We have money, time, and emotions tied up in our beloved vintage rides. To suffer damage to your machine—or worse, to have it stolen—is crushing for even most hardened gearhead. Still, we inevitably assume some risk in every situation of car ownership. Even leaving a car in a climate-controlled garage doesn’t eliminate every possible hazard. We’ve covered the step-by-step process of putting your car away for seasonal storage before, but today we’ve collected a few tips for short-term storage between drives.
Take care of your tires
A co-worker of mine spent years in the tire industry, and I thoroughly enjoy picking his brain about rubber maintenance dos and don’ts. His favorite thing to do is give me a hard time about how I store the winter set of wheels and tires for my favorite passenger’s daily driver. I roll them under a workbench I have in a carport and forget about them until the seasons change. This is a bad idea, it turns out, and will limit the life of these tires—just like parking your vintage car on a concrete floor without protecting the tires.
Let’s get this out of the way first—this is not about flat spots. Flat spots formed during seasonal storage will likely disappear with a couple heat cycles from short drives. I’m talking about protecting your tires from concrete’s ability to pull moisture and oils from rubber. One tried-and-true method to prevent garage-stored tires from drying out is parking on some carpet squares. (You can typically ask the local carpet shop for some cast-offs or leftover samples.) This winter I plan to try out some 2-inch rigid insulation foam which might also help cradle the tire a bit to minimize flat spots.
Disconnect your battery
There are a lot of things we love about our vintage rides, but the key concern, most of the time, is the fact they are vintage. Old cars mean old components; often times our cars are filled with parts operating well beyond the life expectancy any engineer would have imagined when building them. Electrical components are particularly worth addressing. No one wants to have their car self-immolate from a simple electrical short.
The solution here is a simple battery disconnect switch. I install these on all my cars just to help me sleep at night. These $10 or so screw-type versions are great, and I can even keep my hard-wired battery tender connected and charge the battery while it is isolated from the rest of the electrical system. In a perfect world, no vermin would chomp on our wires and cause problems, but we don’t live in such a place. It’s always better to discover a potential short while you’re nearby than to receive a call from your local fire department.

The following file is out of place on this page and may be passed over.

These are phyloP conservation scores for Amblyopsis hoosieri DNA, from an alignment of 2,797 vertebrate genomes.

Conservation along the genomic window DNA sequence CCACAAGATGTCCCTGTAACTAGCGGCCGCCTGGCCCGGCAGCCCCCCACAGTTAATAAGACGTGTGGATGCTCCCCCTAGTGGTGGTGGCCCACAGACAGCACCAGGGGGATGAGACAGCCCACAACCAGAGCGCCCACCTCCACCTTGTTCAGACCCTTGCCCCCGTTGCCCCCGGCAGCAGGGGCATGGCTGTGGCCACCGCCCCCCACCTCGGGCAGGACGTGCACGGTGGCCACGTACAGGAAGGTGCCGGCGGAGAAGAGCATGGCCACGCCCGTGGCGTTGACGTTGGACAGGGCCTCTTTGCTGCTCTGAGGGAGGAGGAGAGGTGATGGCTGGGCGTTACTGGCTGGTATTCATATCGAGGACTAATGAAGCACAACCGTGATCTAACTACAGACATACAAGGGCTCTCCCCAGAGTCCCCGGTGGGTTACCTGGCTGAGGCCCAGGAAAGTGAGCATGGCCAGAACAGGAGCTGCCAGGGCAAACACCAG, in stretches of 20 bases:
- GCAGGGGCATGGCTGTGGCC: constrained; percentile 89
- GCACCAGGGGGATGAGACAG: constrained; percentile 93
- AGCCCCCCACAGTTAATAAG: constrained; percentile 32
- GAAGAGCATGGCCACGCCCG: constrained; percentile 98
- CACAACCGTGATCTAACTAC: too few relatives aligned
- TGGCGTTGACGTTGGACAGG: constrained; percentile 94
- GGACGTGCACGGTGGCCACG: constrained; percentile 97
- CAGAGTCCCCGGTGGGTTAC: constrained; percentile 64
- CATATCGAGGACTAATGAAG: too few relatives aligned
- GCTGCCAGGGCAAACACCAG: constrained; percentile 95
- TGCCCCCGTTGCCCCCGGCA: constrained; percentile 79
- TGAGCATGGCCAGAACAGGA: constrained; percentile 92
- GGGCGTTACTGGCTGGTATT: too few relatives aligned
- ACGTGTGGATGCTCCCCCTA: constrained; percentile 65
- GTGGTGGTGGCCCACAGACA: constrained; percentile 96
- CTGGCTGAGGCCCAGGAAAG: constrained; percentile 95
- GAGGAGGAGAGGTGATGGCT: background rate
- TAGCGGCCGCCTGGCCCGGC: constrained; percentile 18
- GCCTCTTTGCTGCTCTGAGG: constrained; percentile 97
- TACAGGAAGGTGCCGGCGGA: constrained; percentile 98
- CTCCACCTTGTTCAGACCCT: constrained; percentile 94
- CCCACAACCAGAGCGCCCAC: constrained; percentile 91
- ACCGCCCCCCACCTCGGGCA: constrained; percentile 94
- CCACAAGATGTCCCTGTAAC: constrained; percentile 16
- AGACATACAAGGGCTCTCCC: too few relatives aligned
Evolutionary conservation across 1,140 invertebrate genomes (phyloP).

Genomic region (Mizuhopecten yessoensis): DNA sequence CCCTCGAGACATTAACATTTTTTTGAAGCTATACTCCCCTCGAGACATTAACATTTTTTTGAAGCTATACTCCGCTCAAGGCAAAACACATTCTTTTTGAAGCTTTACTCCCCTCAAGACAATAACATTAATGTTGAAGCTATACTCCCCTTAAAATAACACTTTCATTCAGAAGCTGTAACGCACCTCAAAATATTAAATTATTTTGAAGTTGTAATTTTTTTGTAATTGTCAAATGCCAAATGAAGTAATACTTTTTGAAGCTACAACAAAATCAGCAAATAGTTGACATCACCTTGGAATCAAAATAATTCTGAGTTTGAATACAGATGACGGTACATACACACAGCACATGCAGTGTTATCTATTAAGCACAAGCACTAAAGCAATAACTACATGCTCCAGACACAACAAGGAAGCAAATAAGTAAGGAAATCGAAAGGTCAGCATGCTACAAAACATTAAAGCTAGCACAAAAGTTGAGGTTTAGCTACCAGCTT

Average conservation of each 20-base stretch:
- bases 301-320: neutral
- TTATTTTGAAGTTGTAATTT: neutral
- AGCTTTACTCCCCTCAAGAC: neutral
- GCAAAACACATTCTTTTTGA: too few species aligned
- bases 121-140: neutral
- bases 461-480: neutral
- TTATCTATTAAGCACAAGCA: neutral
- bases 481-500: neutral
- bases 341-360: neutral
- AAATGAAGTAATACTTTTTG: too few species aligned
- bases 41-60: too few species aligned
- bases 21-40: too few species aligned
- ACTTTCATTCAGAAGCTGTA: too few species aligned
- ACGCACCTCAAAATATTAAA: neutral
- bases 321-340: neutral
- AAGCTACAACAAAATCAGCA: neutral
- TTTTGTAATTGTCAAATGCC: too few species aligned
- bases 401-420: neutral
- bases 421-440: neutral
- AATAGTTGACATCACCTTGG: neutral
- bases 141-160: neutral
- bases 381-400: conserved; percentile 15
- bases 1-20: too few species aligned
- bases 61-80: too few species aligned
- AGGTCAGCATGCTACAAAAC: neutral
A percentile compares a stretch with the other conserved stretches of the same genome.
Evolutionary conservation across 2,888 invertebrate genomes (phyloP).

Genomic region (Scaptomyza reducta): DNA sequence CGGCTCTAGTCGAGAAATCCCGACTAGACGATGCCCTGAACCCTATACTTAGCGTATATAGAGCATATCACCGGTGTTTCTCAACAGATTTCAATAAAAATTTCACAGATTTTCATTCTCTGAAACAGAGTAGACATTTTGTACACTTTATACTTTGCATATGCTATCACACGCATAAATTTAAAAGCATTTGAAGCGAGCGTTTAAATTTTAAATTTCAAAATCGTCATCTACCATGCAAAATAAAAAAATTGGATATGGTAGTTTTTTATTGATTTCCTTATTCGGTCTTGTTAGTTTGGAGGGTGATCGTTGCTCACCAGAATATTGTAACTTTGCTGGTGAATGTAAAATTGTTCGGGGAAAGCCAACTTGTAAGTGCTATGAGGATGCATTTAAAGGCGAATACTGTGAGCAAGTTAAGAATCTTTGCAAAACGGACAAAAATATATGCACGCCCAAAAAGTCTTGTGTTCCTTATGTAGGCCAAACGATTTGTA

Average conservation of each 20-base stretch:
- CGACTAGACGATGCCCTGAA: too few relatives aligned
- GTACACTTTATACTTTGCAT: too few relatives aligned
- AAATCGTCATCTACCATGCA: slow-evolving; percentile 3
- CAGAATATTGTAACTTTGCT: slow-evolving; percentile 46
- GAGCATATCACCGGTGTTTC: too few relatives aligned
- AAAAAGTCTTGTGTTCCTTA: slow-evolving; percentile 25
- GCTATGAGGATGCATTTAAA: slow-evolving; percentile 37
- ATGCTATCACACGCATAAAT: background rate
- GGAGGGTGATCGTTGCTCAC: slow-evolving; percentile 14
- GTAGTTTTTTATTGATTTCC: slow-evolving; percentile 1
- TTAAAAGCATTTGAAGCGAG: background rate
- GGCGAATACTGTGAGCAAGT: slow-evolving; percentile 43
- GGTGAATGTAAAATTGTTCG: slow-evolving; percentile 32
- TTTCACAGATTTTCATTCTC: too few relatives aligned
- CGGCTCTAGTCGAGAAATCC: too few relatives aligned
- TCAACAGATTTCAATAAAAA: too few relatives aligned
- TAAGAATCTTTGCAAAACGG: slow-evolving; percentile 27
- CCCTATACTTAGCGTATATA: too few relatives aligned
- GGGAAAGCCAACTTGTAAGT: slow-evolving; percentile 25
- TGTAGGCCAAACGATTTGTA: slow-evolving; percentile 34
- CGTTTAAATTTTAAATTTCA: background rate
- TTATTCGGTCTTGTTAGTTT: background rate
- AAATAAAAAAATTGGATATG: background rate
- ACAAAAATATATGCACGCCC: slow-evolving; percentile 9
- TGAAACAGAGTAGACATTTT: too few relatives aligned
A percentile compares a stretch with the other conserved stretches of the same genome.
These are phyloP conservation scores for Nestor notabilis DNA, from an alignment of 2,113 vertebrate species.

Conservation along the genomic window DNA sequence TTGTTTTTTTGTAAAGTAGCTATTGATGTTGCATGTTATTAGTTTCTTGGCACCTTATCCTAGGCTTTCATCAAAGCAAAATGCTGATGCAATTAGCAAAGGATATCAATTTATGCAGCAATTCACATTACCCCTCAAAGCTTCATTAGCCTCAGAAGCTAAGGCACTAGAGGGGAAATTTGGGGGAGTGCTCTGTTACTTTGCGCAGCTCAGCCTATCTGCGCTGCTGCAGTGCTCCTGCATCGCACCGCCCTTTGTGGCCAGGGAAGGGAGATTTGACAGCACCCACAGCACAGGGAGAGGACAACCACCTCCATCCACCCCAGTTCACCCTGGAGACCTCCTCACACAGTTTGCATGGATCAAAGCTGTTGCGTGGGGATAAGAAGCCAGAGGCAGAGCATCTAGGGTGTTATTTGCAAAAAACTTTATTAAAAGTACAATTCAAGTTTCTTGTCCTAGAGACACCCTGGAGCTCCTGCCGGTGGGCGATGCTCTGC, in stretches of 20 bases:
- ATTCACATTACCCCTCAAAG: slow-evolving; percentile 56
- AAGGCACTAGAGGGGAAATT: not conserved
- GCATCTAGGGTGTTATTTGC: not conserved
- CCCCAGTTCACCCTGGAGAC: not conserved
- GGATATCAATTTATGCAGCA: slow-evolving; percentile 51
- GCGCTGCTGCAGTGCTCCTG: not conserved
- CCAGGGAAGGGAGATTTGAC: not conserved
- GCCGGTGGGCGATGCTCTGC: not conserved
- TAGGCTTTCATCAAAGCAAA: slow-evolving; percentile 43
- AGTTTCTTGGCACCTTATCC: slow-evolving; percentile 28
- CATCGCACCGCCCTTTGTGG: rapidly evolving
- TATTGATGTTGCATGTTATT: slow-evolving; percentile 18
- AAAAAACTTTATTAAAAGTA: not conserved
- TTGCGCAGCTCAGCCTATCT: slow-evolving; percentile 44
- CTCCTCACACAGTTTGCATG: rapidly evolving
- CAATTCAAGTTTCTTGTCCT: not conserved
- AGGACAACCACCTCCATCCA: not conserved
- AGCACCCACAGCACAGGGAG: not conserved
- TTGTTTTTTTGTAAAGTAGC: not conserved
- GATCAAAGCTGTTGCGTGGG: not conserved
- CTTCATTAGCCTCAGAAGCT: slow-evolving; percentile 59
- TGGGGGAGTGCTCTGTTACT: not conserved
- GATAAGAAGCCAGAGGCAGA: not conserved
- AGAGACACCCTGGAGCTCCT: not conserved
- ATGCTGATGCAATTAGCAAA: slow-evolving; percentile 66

Put on a cover
I have a confession to make, and I would bet most of you are guilty of this, too: I stack things on my cars from time to time. Folded-up cardboard boxes before they make it to the recycling, my motorcycle helmets, the occasional box of lightweight parts that I need off of my workbench for the afternoon. All this damages the paint of my beloved cars.
Luckily, none of my cars are that nice, but using them as storage shelves is still a bad habit. If I am going to continue doing this (and, without a serious intervention, I probably will), I need to purchase covers for my cars. Just a single layer of protection goes a long way to keeping paint in good shape and can even prevent some small dents and dings.
Those car covers can stop a multitude of little hits, but a hood or motorcycle tipping off the wall won’t be saved by a layer of soft fabric. In my seemingly packed-to-the-ceiling garage, I have to actively remind myself not to lean things against others, however convenient. Whether it’s a broom or the hood to my Austin Healey Sprite, by leaving them unsecured and simply tipped against something I’m asking them to fall over and damage something.
Just walking through my garage with a box of new parts the other day, my shirt caught the handlebars of my Kawasaki KE175 motorcycle. Luckily, it was on a rubber-topped center stand and thus nearly tore my shirt without so much as shifting two inches. If it had been on the kickstand, the handlebars would have toppled into the front fender of the Corvair. A scary thought.
These are pretty simple tips, and I am sure there are a few I am missing. Leave a comment below in the Hagerty Community and share how you keep your beloved car safe from day-to-day hazards.